our porters rushed ahead as James pointed out mountain buzzards, sunbirds
and babblers, and named the flowers and trees that we passed. Before
long, the muddy path grew steeper and with each step forward, we slid
half a step back. Half way through the afternoon, the path disappeared
altogether and with James behind us whispering "Polepole, Mamma,"
we scrambled up the rocks and roots of fallen trees.
It took five hours to reach Mandara Hut, the last two of which had convinced
my mother that she had gone far enough. She had reached her summit.
The following morning, one of the porters stayed with her while James
and the remaining porter continued up the mountain with me.
Fifteen minutes into the second days climb, I wondered if I too
shouldnt have stopped at Mandara. By comparison, the previous
day had been a leisurely stroll. We climbed a thousand feet an hour
during the first half of the day, stretches of which were nearly vertical.
A few steps ahead, James and the porter chatted between themselves,
seeming to forget their lone female charge. As I slid and stumbled on
the rocks and loose scree, the distance between us grew. Eventually,
their voices faded into the silence and for a moment, I was alone on
the mountain. Then Thomas arrived.
A park ranger, Thomas was on his way to Kibo Hut where he would spend
the next ten days looking after the mountain and the people who climbed
it. When climbers fall ill, something which happens not infrequently,
it is Thomas who gets them down again. "People think Kilimanjaro
is an easy climb," he said. "But every year, people die."
At 11,000 feet, the air was getting thin, and though the trail had levelled
off above the tree line, each step felt as if I were wading through
water. With my paid companions no longer in the picture, it was Thomas
who kept me going, encouraging me with each step. As we reached the
lunar slopes above the clouds, the twin peaks of Kibo and Mawenzi appeared
for the first time, their snow-capped summits glistening against the
Reaching Horombo Hut in the early afternoon, I sat in the porters
kitchen with Thomas, listening to guides and porters from other treks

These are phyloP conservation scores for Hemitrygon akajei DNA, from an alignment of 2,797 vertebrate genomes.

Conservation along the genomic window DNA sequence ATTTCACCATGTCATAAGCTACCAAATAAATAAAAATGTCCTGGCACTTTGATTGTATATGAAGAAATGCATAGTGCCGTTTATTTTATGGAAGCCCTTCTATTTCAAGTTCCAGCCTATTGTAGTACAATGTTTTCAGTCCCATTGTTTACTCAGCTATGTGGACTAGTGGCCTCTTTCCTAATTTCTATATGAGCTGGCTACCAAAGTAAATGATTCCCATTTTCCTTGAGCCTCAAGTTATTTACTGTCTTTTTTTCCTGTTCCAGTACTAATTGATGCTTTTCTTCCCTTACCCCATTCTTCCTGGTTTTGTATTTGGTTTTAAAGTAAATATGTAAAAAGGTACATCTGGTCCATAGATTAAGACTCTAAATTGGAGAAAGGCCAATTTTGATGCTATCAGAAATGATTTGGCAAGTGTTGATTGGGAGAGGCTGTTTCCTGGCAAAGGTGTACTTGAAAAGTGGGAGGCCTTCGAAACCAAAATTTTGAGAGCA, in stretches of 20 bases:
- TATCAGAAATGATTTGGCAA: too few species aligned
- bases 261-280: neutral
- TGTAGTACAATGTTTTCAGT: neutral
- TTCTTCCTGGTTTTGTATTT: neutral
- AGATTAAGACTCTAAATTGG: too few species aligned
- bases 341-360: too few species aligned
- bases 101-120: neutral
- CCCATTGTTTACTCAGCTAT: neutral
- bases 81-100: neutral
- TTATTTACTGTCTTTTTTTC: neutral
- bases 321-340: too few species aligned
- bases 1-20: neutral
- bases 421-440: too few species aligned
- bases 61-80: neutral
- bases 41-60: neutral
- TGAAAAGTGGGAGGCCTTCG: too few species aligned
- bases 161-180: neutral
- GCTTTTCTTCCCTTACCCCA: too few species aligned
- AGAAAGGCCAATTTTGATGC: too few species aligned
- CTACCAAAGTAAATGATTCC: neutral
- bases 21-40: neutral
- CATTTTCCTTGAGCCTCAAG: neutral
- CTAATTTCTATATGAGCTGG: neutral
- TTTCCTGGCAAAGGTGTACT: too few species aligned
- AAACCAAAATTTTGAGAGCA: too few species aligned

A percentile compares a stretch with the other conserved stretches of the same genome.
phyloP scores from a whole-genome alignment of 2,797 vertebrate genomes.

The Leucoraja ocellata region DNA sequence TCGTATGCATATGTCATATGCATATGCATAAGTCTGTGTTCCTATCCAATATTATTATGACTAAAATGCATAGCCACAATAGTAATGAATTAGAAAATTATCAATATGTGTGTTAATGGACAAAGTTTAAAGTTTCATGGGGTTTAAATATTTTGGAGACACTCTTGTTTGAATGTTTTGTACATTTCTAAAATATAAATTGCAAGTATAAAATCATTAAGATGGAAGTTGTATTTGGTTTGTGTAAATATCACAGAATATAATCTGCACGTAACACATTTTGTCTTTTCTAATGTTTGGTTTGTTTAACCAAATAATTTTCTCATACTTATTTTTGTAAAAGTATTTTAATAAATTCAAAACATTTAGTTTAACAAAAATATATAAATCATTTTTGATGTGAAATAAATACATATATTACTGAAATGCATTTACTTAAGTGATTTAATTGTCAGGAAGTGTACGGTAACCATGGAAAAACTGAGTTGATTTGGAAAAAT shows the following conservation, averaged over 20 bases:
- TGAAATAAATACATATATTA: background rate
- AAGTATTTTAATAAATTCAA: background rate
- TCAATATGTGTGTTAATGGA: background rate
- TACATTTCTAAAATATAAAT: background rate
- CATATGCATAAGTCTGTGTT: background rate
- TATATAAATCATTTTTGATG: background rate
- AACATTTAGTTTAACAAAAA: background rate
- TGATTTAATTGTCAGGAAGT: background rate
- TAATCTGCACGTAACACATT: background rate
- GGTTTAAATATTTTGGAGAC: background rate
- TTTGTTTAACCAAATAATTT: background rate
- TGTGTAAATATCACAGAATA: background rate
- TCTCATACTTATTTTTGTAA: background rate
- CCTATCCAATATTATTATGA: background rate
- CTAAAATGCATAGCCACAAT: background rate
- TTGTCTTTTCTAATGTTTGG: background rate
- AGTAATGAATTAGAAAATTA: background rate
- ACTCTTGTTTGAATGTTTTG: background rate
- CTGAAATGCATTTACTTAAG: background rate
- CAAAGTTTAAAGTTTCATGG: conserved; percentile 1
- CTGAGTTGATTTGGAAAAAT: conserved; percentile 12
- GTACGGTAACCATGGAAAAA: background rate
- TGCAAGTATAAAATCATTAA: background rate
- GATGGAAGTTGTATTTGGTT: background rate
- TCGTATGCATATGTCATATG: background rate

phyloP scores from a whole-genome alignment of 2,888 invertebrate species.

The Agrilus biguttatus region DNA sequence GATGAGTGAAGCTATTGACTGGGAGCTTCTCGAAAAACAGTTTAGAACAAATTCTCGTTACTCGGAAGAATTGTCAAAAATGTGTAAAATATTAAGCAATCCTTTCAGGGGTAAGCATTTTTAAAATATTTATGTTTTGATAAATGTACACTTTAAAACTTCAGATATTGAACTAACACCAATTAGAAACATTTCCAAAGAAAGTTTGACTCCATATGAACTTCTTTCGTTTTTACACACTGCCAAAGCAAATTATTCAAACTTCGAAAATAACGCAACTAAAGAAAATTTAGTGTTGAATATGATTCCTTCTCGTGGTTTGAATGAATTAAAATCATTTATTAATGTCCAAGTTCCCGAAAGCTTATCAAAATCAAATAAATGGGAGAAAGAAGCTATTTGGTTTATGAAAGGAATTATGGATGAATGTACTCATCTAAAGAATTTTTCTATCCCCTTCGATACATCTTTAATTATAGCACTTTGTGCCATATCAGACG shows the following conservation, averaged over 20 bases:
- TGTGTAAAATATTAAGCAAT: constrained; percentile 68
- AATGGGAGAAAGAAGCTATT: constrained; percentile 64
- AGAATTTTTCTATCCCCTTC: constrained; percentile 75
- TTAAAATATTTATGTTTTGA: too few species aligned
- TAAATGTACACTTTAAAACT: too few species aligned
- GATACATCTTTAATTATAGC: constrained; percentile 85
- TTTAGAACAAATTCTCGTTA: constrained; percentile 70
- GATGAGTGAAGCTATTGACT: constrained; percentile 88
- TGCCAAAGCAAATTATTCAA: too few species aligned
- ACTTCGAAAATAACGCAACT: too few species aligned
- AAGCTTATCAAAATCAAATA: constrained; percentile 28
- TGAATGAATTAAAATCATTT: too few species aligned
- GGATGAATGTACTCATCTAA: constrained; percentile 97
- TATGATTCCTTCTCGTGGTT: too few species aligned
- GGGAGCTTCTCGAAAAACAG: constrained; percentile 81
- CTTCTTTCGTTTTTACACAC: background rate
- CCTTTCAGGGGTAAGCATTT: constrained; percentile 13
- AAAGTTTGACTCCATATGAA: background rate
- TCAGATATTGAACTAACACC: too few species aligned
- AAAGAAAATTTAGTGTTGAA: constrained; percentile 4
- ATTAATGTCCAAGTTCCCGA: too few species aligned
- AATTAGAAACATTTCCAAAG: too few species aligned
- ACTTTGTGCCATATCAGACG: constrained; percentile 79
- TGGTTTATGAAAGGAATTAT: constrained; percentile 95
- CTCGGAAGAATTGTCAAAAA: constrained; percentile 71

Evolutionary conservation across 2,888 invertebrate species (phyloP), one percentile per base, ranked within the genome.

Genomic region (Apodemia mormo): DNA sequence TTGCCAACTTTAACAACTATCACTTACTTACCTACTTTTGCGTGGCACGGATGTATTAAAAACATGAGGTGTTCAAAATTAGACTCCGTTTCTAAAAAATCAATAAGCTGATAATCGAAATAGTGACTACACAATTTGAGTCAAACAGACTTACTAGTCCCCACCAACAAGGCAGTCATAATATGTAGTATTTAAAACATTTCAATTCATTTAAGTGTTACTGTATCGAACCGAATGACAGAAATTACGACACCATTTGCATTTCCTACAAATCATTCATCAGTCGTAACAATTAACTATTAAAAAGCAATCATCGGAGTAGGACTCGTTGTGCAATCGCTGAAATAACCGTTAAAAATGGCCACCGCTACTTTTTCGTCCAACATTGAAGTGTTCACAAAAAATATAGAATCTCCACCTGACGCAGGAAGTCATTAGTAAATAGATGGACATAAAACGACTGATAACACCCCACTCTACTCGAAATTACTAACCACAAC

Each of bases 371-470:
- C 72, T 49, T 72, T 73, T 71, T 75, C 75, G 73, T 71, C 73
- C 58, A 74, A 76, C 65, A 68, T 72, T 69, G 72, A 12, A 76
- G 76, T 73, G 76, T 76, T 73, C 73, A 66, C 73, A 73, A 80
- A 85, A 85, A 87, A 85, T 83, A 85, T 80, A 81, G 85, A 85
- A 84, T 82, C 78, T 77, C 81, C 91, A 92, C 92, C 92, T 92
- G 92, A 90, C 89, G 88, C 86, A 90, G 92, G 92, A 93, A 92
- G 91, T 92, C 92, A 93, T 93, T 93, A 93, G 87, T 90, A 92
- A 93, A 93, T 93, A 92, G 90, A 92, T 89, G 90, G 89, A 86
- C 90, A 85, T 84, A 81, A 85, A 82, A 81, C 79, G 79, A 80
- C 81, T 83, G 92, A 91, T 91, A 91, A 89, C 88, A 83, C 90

swapping stories in Swahili. Feeling out of place and suddenly homesick
for my mother, I made my excuses and left to await supper with a handful
of other climbers in the dining hall.
Against a darkening sky, the summit was within reach and it loomed like
a sentinel over our little cluster of wooden shacks. Two more days and
another $400 would have got me to the top, but Thomas assured me I had
made a good climb and that the mountain would wait for my eventual return.
On the morning of my decent, James and the porter appeared outside my
cabin door. Thomas had warned me they would come for their tips. For
their work, porters receive just $5 a day from tour organisers, while
guides who carry no gear but take responsibility for the party
and cook all the meals receive slightly more. As I presented
both men with a fist full of shilling notes, each shook my hand and
bade me a hearty asante sana. For a short time, the resentment I felt
I strode quickly as I made my descent, but James and the porter were
faster and soon I was on my own once more. Without Thomass cheerful
encouragement, I slipped and stumbled my way down the mountain under
a growing cloud of self-pity which only my mother could clear. Nearing
the end of the trail I heard her laughter ring through the mist. In
a moment, my doleful isolation was gone. I hurried on towards the gate
to find her regaling Michael with stories of her own adventures.
We had made the mistake of trying to climb Kilimanjaro on the cheap
and had wound up paying through the nose. But on reflection, it had
been worth every shilling and I left the mountain planning to return.
Next time though, Ill do things differently.
© Loree Westron May 2009
Loree teaches creative writing at the University of Portsmouth